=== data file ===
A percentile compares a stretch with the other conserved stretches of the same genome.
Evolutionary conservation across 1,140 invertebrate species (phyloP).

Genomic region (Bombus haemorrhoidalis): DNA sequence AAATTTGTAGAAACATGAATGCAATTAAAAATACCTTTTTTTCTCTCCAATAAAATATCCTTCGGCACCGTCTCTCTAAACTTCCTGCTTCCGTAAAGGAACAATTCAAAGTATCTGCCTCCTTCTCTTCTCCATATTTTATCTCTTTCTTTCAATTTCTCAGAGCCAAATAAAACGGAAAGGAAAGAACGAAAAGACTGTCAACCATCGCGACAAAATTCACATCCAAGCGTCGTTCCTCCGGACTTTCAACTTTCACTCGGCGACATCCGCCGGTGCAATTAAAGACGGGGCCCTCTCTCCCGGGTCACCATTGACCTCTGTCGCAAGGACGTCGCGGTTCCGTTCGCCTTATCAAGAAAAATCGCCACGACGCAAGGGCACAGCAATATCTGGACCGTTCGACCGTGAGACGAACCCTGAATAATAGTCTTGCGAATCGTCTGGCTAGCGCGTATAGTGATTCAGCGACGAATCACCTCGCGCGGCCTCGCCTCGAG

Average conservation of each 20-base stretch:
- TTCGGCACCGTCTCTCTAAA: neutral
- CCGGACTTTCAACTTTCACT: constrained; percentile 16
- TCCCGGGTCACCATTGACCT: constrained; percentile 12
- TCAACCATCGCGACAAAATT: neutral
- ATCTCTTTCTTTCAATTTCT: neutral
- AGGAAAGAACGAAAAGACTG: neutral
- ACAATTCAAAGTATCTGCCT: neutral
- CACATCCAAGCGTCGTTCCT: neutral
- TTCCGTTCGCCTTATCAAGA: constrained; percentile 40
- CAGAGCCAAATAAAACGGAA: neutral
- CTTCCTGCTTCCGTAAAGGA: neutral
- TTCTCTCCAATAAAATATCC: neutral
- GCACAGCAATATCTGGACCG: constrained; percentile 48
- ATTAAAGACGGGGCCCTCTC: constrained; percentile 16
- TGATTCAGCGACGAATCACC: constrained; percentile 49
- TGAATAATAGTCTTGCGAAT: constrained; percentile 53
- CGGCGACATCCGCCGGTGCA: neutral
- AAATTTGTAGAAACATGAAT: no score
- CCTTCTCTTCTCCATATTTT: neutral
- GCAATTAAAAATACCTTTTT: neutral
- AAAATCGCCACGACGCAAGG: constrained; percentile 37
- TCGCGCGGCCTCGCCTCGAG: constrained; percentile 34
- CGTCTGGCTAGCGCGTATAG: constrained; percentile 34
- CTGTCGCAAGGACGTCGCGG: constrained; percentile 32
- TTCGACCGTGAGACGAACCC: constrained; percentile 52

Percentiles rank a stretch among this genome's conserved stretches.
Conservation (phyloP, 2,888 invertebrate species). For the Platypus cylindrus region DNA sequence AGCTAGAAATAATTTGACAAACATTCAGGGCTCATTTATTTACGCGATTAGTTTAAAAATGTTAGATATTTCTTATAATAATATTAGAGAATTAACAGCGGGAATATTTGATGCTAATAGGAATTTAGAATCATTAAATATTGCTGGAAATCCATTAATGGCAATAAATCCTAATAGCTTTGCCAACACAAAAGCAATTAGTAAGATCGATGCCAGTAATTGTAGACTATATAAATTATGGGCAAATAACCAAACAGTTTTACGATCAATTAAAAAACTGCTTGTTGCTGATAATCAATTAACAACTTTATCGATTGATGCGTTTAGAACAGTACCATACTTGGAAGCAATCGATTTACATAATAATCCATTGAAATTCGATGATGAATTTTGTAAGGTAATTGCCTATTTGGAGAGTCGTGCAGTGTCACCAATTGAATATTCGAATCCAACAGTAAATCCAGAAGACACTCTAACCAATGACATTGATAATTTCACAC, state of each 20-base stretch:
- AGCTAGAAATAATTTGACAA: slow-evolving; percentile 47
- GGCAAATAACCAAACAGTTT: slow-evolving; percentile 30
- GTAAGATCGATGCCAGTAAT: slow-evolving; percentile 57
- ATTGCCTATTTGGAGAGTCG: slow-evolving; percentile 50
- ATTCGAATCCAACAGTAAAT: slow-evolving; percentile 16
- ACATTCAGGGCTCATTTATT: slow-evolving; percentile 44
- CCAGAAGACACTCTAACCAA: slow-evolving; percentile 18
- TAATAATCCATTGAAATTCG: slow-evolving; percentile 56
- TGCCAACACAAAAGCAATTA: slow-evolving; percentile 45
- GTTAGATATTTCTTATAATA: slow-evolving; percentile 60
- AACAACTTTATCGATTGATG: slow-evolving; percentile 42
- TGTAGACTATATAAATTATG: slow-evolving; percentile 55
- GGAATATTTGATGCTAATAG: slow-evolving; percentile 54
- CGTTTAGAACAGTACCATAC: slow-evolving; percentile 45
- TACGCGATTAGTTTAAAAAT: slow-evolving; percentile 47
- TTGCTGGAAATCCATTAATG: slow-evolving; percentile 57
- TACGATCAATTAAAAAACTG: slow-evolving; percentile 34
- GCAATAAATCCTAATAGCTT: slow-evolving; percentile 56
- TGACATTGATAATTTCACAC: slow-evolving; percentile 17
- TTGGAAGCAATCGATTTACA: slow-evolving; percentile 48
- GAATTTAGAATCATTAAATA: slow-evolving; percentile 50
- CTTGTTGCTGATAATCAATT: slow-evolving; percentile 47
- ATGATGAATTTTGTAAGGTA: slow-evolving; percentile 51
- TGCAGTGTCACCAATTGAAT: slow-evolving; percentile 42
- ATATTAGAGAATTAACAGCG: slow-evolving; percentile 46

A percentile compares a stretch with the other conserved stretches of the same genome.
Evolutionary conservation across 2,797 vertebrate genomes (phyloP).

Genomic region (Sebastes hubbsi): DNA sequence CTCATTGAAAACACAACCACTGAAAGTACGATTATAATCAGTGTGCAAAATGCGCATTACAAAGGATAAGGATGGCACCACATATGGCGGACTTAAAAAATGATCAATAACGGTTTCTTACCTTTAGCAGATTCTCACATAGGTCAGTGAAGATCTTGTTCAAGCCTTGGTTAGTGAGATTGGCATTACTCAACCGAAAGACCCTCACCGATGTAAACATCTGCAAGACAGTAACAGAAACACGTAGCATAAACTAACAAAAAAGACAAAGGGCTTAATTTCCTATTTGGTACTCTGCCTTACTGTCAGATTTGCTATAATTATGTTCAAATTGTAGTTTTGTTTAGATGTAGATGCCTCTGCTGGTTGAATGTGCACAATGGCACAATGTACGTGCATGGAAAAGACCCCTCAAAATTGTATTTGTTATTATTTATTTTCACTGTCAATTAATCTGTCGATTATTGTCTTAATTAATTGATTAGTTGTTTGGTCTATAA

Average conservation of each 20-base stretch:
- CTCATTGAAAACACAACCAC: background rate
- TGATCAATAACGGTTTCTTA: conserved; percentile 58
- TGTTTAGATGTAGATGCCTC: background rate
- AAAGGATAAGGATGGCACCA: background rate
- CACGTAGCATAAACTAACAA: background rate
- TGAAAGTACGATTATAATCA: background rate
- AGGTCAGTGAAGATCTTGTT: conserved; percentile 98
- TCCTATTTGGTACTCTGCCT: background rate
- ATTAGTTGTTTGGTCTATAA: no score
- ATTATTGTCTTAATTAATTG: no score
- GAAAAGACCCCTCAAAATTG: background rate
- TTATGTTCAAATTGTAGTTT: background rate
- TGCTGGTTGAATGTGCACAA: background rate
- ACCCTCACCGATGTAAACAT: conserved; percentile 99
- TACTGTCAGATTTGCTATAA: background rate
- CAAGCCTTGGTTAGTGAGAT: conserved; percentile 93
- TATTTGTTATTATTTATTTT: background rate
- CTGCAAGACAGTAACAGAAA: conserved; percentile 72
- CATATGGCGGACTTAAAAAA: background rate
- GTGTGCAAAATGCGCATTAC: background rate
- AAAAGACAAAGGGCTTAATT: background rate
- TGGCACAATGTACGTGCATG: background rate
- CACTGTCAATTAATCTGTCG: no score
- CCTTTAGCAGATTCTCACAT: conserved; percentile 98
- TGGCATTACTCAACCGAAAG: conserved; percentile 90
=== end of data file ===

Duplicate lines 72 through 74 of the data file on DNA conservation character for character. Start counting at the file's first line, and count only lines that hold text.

- TTATGTTCAAATTGTAGTTT: background rate
- TGCTGGTTGAATGTGCACAA: background rate
- ACCCTCACCGATGTAAACAT: conserved; percentile 99